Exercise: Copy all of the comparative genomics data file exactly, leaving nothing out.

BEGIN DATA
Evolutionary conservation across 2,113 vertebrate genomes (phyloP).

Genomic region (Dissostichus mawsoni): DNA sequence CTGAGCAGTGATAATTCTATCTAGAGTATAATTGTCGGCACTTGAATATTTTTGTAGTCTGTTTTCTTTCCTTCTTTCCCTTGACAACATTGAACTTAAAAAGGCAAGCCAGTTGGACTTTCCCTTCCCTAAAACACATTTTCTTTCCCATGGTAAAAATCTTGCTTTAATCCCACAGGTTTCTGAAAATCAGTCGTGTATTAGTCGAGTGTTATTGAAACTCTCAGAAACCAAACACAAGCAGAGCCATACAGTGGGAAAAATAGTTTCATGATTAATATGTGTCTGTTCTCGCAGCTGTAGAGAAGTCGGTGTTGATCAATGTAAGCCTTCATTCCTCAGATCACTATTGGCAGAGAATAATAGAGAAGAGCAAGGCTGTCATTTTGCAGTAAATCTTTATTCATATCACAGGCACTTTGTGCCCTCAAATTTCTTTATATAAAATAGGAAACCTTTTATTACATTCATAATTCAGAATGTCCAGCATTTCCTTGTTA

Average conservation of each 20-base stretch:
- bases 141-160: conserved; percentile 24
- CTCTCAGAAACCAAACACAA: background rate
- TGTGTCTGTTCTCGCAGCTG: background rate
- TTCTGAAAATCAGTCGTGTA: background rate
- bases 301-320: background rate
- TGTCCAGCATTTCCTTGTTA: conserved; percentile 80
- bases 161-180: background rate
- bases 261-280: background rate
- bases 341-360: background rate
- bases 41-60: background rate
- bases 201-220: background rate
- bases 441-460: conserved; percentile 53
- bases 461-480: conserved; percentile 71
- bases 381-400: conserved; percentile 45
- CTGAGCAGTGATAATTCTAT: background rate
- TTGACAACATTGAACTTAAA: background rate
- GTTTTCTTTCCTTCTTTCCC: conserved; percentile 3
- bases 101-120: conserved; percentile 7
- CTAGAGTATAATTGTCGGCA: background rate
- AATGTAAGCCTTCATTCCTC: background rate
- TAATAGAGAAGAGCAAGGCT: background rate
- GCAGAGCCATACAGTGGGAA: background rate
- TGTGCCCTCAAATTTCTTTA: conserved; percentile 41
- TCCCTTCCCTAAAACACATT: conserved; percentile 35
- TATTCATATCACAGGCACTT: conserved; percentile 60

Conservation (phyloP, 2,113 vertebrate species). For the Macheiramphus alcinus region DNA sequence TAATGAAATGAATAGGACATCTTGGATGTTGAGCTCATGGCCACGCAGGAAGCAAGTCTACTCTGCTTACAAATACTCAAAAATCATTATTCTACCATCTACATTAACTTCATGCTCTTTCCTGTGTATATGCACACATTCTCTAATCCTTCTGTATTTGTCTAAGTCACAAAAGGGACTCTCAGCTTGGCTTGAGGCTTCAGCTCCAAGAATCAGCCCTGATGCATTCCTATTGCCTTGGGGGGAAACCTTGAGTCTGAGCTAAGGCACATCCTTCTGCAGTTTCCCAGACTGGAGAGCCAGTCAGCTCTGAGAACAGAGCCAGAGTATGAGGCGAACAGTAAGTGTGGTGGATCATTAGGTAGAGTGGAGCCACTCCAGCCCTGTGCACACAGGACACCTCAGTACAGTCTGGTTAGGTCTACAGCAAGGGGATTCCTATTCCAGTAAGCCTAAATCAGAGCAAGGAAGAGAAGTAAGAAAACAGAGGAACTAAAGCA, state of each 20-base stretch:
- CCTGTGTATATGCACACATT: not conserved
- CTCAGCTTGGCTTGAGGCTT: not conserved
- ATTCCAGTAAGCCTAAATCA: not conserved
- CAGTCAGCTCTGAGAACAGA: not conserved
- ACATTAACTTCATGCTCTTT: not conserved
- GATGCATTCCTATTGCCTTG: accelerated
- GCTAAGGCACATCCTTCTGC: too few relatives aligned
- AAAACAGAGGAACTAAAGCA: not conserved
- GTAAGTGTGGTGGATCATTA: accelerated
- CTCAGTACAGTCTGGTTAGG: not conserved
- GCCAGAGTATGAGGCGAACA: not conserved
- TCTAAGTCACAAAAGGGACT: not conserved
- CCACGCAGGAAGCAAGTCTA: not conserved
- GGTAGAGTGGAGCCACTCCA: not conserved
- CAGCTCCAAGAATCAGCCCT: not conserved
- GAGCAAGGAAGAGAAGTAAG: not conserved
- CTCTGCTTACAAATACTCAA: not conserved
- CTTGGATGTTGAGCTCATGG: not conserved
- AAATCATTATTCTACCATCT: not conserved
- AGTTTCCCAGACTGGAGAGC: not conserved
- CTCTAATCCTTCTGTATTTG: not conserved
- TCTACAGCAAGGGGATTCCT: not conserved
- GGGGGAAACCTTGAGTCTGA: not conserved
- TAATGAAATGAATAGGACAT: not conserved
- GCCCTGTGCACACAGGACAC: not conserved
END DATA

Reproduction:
Evolutionary conservation across 2,113 vertebrate genomes (phyloP).

Genomic region (Dissostichus mawsoni): DNA sequence CTGAGCAGTGATAATTCTATCTAGAGTATAATTGTCGGCACTTGAATATTTTTGTAGTCTGTTTTCTTTCCTTCTTTCCCTTGACAACATTGAACTTAAAAAGGCAAGCCAGTTGGACTTTCCCTTCCCTAAAACACATTTTCTTTCCCATGGTAAAAATCTTGCTTTAATCCCACAGGTTTCTGAAAATCAGTCGTGTATTAGTCGAGTGTTATTGAAACTCTCAGAAACCAAACACAAGCAGAGCCATACAGTGGGAAAAATAGTTTCATGATTAATATGTGTCTGTTCTCGCAGCTGTAGAGAAGTCGGTGTTGATCAATGTAAGCCTTCATTCCTCAGATCACTATTGGCAGAGAATAATAGAGAAGAGCAAGGCTGTCATTTTGCAGTAAATCTTTATTCATATCACAGGCACTTTGTGCCCTCAAATTTCTTTATATAAAATAGGAAACCTTTTATTACATTCATAATTCAGAATGTCCAGCATTTCCTTGTTA

Average conservation of each 20-base stretch:
- bases 141-160: conserved; percentile 24
- CTCTCAGAAACCAAACACAA: background rate
- TGTGTCTGTTCTCGCAGCTG: background rate
- TTCTGAAAATCAGTCGTGTA: background rate
- bases 301-320: background rate
- TGTCCAGCATTTCCTTGTTA: conserved; percentile 80
- bases 161-180: background rate
- bases 261-280: background rate
- bases 341-360: background rate
- bases 41-60: background rate
- bases 201-220: background rate
- bases 441-460: conserved; percentile 53
- bases 461-480: conserved; percentile 71
- bases 381-400: conserved; percentile 45
- CTGAGCAGTGATAATTCTAT: background rate
- TTGACAACATTGAACTTAAA: background rate
- GTTTTCTTTCCTTCTTTCCC: conserved; percentile 3
- bases 101-120: conserved; percentile 7
- CTAGAGTATAATTGTCGGCA: background rate
- AATGTAAGCCTTCATTCCTC: background rate
- TAATAGAGAAGAGCAAGGCT: background rate
- GCAGAGCCATACAGTGGGAA: background rate
- TGTGCCCTCAAATTTCTTTA: conserved; percentile 41
- TCCCTTCCCTAAAACACATT: conserved; percentile 35
- TATTCATATCACAGGCACTT: conserved; percentile 60

Conservation (phyloP, 2,113 vertebrate species). For the Macheiramphus alcinus region DNA sequence TAATGAAATGAATAGGACATCTTGGATGTTGAGCTCATGGCCACGCAGGAAGCAAGTCTACTCTGCTTACAAATACTCAAAAATCATTATTCTACCATCTACATTAACTTCATGCTCTTTCCTGTGTATATGCACACATTCTCTAATCCTTCTGTATTTGTCTAAGTCACAAAAGGGACTCTCAGCTTGGCTTGAGGCTTCAGCTCCAAGAATCAGCCCTGATGCATTCCTATTGCCTTGGGGGGAAACCTTGAGTCTGAGCTAAGGCACATCCTTCTGCAGTTTCCCAGACTGGAGAGCCAGTCAGCTCTGAGAACAGAGCCAGAGTATGAGGCGAACAGTAAGTGTGGTGGATCATTAGGTAGAGTGGAGCCACTCCAGCCCTGTGCACACAGGACACCTCAGTACAGTCTGGTTAGGTCTACAGCAAGGGGATTCCTATTCCAGTAAGCCTAAATCAGAGCAAGGAAGAGAAGTAAGAAAACAGAGGAACTAAAGCA, state of each 20-base stretch:
- CCTGTGTATATGCACACATT: not conserved
- CTCAGCTTGGCTTGAGGCTT: not conserved
- ATTCCAGTAAGCCTAAATCA: not conserved
- CAGTCAGCTCTGAGAACAGA: not conserved
- ACATTAACTTCATGCTCTTT: not conserved
- GATGCATTCCTATTGCCTTG: accelerated
- GCTAAGGCACATCCTTCTGC: too few relatives aligned
- AAAACAGAGGAACTAAAGCA: not conserved
- GTAAGTGTGGTGGATCATTA: accelerated
- CTCAGTACAGTCTGGTTAGG: not conserved
- GCCAGAGTATGAGGCGAACA: not conserved
- TCTAAGTCACAAAAGGGACT: not conserved
- CCACGCAGGAAGCAAGTCTA: not conserved
- GGTAGAGTGGAGCCACTCCA: not conserved
- CAGCTCCAAGAATCAGCCCT: not conserved
- GAGCAAGGAAGAGAAGTAAG: not conserved
- CTCTGCTTACAAATACTCAA: not conserved
- CTTGGATGTTGAGCTCATGG: not conserved
- AAATCATTATTCTACCATCT: not conserved
- AGTTTCCCAGACTGGAGAGC: not conserved
- CTCTAATCCTTCTGTATTTG: not conserved
- TCTACAGCAAGGGGATTCCT: not conserved
- GGGGGAAACCTTGAGTCTGA: not conserved
- TAATGAAATGAATAGGACAT: not conserved
- GCCCTGTGCACACAGGACAC: not conserved